There is a higher proportion of small ships than in the past, but the capability of individual ships is much greater and, in some instances, very much greater. This is also something which we have brought out in this year's Explanatory Statement with the chart. It is our continuing policy to replace our older ships with new, better equipped and more powerful ships, though I can assure the Committee that we do not cast off any ships on grounds of age or obsolescence alone so long as they can continue to serve a useful purpose in the Navy. As I recently told the House, the total tonnage we are now launching is above the annual average of the post-war years; and the total of 25,500 tons for 1959 is more than 7,000 tons better than the average for the last five years.

But it would be wrong to think that our total naval strength alone could match the Soviet Navy. Much is being made of the threat which 500 submarines pose to the supply lines of this country and Western Europe. Our efforts are directed to countering this, not single-handed, but with the dozen other N.A.T.O. navies. That is why my noble Friend has this year, on page 22 of the Statement, put more fully than before some details of the extensive exercises which we have undertaken with our N.A.T.O. allies.

The anti-submarine field is one in which Britain plays a unique part because her experience is unique. Here is a sphere where interdependence can, and simply must, be a reality. I hope to visit soon the N.A.T.O. Anti-submarine Warfare Research Centre at La Spezia, which opened last year. It concentrates on basic and applied research, as distinct from development and has made a promising start on tackling a number of the problems of anti-submarine warfare. Close and continuous collaboration of this kind—at the planning level, in exercises, and in research and development— is essential to N.A.T.O. if this vital alliance is to remain strong.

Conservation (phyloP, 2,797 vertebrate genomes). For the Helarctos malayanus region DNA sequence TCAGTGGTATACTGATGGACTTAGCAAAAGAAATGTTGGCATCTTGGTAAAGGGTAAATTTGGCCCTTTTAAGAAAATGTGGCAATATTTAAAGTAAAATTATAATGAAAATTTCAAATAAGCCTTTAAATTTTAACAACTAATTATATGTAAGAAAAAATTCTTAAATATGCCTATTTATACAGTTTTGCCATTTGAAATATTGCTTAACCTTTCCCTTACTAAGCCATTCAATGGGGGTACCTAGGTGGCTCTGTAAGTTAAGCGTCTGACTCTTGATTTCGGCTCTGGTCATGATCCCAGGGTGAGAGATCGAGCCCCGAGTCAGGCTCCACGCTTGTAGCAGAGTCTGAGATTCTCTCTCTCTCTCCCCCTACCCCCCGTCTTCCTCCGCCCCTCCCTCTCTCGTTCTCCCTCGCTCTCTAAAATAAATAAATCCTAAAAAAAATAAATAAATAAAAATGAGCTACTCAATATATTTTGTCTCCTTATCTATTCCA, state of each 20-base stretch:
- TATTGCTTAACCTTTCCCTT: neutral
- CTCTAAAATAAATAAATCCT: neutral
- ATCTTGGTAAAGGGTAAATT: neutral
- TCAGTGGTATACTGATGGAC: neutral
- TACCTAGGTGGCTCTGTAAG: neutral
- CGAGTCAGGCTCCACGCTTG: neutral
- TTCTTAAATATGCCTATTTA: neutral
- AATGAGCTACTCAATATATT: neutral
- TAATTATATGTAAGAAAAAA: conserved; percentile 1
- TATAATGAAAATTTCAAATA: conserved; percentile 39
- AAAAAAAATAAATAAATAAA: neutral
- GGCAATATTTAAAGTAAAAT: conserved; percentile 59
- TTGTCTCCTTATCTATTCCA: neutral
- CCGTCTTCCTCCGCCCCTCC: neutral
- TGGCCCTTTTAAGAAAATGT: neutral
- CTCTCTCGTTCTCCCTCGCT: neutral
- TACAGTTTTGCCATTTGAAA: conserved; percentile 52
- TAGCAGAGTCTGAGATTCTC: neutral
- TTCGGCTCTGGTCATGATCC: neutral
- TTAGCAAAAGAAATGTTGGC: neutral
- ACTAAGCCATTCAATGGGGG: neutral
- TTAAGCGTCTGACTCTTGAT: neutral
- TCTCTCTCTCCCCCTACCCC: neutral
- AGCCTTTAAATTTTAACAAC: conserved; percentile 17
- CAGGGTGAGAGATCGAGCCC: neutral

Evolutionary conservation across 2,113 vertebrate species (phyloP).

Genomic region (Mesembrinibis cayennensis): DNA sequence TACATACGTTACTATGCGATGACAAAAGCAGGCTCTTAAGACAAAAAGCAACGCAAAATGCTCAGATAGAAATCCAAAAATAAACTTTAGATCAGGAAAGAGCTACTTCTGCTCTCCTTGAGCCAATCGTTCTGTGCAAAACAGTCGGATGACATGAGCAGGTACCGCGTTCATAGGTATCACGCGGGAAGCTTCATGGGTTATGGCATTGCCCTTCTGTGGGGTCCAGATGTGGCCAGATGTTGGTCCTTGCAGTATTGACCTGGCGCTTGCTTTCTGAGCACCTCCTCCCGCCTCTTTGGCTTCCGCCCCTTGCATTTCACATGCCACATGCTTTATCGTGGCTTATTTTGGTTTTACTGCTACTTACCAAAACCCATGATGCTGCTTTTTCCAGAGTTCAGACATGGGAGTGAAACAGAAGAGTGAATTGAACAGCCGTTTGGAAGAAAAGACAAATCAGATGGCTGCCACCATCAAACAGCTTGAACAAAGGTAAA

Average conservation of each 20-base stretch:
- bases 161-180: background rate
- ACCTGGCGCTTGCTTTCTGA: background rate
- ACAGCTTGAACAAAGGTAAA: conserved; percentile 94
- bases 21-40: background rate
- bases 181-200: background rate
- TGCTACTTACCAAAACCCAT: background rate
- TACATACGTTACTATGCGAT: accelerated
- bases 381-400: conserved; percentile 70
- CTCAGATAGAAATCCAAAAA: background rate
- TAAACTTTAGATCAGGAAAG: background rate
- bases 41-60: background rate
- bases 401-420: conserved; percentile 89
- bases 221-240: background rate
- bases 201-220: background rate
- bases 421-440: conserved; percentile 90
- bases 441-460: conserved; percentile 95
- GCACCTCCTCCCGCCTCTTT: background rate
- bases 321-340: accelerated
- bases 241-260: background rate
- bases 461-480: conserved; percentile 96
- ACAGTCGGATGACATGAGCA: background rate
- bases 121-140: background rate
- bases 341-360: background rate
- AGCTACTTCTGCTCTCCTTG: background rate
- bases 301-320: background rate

Because the N.A.T.O. shield is effective, it is not surprising that the Soviet Union are deploying considerable effort on strengthening some of the countries on N.A.T.O.'s flank. Their policy has been to provide Soviet instructors, Soviet technicians, and Soviet armaments to their satellites and to their friends. This process is continuing in the naval sphere. Nine Soviet submarines are now working with the United Arab Republic under President Nasser's control, and Egyptian crews have been trained.

The number of Soviet submarines based in Albania has increased. There are now eight there, and their ship-borne support has been strengthened by a modern submarine tender which was recently seen sailing into the Mediterranean past Gibraltar. I am not surprised at this. What I find a little surprising is that there has been so little criticism of this further example of Soviet bases overseas.

Now let me turn to our own submarines. They have several tasks today of the greatest importance. They are warships of attack and defence, and they are essential to the fleet for training our anti-submarine forces. Submarine philosophy is more and more turning towards their use in the anti-submarine rô1e; and this is likely to grow in importance as nuclear submarines come into general use.

We launched five submarines last year; they totalled 8,000 tons—a figure exceeded only once, except in the war, during the last forty years. The quality of our "Porpoise" and "Oberon" Classes as conventional submarines, is second to none. Five of the "Porpoise" Class are with the fleet; two more are expected to complete next year; and two of the "Oberon" Class have been launched. These submarines are most effective warships, with a capacity for silent stalking which has shown up well in recent exercises, even against nuclear submarines from the U.S.A.